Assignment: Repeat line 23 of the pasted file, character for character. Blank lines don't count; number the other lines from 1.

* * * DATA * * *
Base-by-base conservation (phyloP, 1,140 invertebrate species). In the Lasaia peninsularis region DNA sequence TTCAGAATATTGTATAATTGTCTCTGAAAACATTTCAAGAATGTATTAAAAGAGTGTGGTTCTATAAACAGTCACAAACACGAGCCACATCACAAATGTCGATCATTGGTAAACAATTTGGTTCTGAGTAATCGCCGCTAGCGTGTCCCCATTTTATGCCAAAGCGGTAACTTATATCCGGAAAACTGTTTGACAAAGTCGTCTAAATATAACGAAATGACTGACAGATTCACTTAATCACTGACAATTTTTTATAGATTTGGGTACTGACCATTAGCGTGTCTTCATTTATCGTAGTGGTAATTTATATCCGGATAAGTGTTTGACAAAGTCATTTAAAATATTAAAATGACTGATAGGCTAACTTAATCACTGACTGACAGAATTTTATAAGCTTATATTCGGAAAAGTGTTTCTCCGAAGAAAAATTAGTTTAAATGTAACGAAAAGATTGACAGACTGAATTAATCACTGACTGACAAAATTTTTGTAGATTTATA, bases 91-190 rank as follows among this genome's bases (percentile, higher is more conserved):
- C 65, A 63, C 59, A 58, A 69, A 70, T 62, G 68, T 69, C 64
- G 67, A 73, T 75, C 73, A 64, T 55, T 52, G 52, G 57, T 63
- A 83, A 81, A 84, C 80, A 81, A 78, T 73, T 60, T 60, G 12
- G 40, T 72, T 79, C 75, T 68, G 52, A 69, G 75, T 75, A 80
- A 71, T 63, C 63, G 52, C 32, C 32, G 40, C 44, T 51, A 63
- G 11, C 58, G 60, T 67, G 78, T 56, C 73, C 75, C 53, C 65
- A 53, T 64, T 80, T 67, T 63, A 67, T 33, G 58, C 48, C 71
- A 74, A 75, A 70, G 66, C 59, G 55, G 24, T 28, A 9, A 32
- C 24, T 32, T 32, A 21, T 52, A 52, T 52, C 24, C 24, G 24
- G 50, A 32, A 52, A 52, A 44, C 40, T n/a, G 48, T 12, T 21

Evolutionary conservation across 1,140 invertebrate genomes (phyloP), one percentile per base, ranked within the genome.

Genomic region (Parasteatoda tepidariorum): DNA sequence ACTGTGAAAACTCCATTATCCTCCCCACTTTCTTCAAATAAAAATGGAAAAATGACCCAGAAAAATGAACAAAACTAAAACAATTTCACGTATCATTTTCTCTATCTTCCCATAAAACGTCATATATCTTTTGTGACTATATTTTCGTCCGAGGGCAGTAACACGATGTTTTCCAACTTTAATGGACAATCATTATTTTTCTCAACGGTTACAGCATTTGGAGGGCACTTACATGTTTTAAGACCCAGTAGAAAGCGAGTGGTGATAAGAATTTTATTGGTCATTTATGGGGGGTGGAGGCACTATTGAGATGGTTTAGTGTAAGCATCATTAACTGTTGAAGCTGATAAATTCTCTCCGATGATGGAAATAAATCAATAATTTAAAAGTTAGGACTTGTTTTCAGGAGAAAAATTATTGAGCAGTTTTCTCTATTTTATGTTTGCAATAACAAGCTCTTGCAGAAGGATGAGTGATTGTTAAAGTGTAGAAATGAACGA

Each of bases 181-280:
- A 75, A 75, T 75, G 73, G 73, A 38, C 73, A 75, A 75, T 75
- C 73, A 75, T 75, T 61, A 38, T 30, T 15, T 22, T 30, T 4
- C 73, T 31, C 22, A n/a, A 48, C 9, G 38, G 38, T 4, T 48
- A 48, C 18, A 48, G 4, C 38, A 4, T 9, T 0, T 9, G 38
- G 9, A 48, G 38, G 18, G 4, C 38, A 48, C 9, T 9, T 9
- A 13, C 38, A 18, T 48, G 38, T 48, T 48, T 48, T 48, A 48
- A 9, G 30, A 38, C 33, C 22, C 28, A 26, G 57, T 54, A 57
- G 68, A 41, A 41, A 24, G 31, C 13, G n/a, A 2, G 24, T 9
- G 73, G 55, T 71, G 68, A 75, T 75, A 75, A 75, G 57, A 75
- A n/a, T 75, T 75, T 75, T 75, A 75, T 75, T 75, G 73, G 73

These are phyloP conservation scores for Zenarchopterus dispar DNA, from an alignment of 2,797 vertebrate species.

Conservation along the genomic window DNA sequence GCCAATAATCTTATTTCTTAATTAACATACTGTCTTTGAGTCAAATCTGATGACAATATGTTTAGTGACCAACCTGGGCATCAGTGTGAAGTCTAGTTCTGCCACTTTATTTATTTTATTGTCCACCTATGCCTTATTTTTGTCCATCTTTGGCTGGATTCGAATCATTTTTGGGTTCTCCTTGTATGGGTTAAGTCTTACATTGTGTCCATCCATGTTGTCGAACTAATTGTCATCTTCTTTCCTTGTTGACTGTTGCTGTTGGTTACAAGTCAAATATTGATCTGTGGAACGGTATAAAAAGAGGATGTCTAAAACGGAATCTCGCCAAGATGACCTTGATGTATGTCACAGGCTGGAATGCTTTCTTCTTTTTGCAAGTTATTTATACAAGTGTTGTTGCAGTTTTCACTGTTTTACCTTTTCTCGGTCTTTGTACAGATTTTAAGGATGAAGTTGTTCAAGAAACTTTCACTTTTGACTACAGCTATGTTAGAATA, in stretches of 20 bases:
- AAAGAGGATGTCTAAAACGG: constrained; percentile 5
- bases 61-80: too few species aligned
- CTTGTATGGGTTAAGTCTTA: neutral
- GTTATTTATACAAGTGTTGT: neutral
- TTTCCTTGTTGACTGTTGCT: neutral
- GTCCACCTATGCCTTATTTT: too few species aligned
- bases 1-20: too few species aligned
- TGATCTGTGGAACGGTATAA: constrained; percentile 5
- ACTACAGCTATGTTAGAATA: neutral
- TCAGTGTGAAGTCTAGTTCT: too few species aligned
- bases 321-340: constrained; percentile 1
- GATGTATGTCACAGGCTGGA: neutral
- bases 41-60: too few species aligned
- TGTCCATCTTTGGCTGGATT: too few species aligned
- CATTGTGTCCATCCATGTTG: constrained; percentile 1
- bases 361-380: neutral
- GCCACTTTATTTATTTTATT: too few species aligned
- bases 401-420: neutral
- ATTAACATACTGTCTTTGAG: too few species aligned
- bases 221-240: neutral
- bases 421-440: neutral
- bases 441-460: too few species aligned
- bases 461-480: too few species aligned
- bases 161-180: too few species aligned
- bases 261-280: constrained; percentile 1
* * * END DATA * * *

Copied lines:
- G 73, G 55, T 71, G 68, A 75, T 75, A 75, A 75, G 57, A 75